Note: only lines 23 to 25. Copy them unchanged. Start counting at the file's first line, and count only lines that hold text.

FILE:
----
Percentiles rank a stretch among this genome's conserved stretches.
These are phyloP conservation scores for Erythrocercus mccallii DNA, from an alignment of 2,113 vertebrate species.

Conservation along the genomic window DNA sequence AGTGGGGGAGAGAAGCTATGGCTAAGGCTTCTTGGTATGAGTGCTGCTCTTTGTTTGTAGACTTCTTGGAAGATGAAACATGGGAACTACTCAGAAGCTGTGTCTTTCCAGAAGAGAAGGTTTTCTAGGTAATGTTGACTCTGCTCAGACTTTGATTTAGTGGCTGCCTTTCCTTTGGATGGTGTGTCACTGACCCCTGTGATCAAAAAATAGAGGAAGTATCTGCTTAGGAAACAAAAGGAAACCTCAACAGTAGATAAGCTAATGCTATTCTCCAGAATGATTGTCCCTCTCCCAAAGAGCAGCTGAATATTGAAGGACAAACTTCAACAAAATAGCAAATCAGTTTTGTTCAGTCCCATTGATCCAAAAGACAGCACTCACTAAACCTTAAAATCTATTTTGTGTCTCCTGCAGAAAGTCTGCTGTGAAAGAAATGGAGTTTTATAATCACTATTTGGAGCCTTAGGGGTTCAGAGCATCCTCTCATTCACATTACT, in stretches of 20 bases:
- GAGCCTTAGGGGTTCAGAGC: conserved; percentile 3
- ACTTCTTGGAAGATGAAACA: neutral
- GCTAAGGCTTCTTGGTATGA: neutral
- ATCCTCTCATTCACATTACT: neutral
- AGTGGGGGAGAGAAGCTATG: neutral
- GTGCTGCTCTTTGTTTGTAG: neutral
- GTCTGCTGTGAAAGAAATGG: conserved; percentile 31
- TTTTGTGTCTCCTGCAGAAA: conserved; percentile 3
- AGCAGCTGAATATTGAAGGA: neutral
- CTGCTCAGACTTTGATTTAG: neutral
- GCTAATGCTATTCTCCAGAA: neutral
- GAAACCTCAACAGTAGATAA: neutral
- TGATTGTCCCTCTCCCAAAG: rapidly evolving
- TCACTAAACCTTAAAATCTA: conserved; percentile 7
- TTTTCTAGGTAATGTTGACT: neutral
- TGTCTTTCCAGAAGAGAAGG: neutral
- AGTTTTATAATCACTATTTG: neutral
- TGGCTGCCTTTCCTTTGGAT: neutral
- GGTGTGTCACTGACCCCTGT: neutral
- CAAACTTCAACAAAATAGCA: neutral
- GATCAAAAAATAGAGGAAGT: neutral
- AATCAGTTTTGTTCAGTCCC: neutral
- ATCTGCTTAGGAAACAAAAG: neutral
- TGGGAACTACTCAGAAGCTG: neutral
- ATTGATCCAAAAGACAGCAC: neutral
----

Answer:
- CAAACTTCAACAAAATAGCA: neutral
- GATCAAAAAATAGAGGAAGT: neutral
- AATCAGTTTTGTTCAGTCCC: neutral